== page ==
Cambodia has received pledges of more than $600 million from international donors for the coming year. But international donors are again warning the Cambodian government that more needs to be done in fighting graft and protecting the environment, to ensure assistance continues.
The international aid pledges account for more than half the government's total budget. The pledges came Friday at the end of an annual meeting of the Cambodia Consultative Group.
Cambodian Commerce Minister Cham Prasidh said the $600 million are, in his words, a reward for the government's efforts in earlier reforms. Phnom Penh had asked for $484 million in aid this year. Cham Prasidh acknowledged progress in some areas was slow. He blames that, not on a lack of political will, but a lack of political expertise.
Cambodia, one of the world's poorest nations, has been able to establish some political stability in recent years, after almost three decades of bloodshed and internal civil strife. Only five years ago, Cambodian tanks and gunfire were on the streets of Phnom Penh, in a struggle for political control.
Since then, the government has made progress in political and social stability. The World Bank, in a release Friday, welcomed progress in some areas, but said gaps still remained in forestry protection and civil service reforms.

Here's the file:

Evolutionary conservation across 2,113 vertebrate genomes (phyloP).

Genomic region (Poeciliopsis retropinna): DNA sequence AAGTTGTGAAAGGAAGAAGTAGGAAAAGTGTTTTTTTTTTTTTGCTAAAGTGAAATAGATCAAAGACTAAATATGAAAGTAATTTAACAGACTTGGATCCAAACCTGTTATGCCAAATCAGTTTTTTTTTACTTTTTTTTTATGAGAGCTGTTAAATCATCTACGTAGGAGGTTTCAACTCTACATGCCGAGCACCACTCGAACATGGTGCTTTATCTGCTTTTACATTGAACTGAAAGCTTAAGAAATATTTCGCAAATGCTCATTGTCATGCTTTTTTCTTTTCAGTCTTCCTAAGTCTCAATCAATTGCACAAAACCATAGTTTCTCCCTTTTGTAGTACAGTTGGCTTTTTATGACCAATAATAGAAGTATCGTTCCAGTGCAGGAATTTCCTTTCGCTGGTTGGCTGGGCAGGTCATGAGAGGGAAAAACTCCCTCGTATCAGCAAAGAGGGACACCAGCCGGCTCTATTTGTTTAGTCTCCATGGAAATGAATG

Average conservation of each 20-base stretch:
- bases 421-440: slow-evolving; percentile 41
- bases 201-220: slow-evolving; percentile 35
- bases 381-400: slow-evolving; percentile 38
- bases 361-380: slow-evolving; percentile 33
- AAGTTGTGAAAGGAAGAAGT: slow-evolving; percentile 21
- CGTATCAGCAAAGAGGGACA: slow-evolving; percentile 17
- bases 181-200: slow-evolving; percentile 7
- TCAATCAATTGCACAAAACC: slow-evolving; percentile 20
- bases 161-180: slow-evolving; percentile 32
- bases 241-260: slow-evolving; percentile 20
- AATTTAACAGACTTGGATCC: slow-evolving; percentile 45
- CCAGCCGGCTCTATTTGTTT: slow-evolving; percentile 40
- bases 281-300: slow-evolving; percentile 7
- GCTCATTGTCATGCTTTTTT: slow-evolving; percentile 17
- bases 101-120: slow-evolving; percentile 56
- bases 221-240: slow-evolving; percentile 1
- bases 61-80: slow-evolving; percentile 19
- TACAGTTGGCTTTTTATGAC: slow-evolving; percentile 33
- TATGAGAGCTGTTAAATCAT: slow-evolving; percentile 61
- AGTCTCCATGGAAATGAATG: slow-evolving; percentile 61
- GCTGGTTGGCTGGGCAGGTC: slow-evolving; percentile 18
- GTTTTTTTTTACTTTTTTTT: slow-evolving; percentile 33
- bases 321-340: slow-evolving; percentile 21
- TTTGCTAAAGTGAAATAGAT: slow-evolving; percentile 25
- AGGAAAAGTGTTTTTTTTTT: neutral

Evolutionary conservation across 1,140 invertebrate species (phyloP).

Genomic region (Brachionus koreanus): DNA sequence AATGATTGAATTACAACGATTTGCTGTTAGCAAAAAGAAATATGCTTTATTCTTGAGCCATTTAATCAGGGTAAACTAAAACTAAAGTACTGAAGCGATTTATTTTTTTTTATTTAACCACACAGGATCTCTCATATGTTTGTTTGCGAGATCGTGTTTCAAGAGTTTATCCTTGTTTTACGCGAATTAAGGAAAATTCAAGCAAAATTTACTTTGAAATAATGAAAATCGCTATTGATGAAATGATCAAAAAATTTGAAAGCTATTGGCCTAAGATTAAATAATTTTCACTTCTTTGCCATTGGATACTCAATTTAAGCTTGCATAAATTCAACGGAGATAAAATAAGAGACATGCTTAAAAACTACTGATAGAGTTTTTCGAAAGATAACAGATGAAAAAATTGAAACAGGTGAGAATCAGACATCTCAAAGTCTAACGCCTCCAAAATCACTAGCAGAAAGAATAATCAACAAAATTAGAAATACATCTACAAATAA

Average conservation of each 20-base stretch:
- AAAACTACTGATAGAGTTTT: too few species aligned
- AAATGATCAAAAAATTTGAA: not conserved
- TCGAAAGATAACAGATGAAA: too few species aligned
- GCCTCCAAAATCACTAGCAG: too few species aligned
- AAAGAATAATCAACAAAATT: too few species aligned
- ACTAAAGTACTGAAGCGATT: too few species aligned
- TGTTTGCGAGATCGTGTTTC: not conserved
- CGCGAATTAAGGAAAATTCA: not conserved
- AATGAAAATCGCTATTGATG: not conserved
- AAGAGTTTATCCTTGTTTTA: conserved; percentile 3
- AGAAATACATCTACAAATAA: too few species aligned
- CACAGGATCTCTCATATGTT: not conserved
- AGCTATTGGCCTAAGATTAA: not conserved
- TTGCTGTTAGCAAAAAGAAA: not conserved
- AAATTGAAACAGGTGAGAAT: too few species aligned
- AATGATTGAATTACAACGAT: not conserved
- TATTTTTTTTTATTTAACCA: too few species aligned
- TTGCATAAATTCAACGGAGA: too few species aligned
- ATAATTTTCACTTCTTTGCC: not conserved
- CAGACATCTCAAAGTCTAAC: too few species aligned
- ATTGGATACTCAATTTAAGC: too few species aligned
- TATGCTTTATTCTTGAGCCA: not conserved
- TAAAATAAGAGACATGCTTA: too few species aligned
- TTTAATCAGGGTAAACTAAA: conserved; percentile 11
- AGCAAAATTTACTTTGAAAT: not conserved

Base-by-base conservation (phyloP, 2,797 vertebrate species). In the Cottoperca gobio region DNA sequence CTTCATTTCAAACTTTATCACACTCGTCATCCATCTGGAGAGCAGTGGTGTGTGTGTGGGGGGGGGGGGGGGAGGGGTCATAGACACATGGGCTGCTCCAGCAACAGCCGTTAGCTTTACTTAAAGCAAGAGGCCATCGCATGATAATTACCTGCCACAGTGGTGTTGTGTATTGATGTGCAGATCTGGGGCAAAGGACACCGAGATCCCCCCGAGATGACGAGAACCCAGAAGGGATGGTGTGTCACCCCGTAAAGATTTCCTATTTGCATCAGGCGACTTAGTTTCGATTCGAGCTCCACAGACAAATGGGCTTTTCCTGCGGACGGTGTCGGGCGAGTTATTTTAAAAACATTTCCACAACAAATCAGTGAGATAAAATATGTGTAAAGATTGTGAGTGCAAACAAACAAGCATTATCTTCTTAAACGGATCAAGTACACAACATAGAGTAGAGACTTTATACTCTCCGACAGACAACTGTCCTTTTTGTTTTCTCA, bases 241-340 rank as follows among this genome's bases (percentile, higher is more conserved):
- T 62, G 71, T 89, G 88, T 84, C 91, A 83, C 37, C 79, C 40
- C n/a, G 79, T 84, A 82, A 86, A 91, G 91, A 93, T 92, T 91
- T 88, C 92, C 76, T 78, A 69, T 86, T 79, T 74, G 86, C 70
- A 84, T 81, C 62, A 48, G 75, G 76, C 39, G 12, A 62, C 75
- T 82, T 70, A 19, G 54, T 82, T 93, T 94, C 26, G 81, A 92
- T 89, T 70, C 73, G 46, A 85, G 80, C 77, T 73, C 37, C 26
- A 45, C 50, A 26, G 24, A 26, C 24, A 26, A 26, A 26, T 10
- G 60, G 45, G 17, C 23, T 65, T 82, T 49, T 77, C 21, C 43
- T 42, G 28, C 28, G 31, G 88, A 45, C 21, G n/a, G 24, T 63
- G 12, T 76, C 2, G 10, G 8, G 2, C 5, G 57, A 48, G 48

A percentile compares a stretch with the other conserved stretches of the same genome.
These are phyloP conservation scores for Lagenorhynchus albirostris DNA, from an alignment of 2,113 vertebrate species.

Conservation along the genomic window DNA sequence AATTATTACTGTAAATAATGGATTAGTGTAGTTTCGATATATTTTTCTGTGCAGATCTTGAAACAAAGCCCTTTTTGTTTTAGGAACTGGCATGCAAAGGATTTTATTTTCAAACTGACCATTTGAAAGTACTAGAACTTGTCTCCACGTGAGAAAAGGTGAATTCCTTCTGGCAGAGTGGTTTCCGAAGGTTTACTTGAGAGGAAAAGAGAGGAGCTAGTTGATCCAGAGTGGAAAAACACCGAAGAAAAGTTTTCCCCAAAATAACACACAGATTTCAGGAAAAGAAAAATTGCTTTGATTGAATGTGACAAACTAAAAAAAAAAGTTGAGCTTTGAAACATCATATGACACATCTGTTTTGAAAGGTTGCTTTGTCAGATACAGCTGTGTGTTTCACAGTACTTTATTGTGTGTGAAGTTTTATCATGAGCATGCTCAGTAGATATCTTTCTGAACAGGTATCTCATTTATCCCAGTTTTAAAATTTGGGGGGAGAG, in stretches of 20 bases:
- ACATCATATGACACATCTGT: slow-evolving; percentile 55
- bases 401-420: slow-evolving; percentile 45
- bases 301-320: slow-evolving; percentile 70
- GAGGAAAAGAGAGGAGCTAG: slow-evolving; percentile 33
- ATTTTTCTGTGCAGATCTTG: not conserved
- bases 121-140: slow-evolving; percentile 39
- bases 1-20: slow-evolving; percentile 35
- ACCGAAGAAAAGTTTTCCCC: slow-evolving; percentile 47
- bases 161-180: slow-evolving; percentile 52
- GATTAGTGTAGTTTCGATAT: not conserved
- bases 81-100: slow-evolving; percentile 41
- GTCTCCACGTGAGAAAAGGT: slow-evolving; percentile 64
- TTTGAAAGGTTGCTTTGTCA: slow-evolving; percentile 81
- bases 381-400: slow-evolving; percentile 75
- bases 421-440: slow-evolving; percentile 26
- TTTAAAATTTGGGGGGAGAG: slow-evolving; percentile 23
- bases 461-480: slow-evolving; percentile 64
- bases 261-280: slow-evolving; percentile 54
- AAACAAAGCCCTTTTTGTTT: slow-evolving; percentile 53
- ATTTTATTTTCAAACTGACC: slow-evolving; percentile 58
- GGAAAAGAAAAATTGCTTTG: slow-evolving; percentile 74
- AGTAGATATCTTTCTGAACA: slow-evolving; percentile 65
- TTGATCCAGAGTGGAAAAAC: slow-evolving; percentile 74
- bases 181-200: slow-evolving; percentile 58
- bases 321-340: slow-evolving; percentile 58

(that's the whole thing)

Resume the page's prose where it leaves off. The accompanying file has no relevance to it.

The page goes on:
The bank commends Cambodia for appointing an auditor-general and undertaking other legal reforms, such as adoption of a land law.
Some donors, however, urge the government to set priorities on reforms, and warn that increased aid support should not be taken for granted.
A U.S. diplomat in Cambodia said Washington pledged $45 million. That includes $3 million from the Centers for Disease Control and $2.5 million to help remove land mines.
This year, donors are expected to look for improvements in the pace of reform, especially in fighting corruption, improving the legal system, increasing protection for human rights, demobilizing the military and protecting the environment.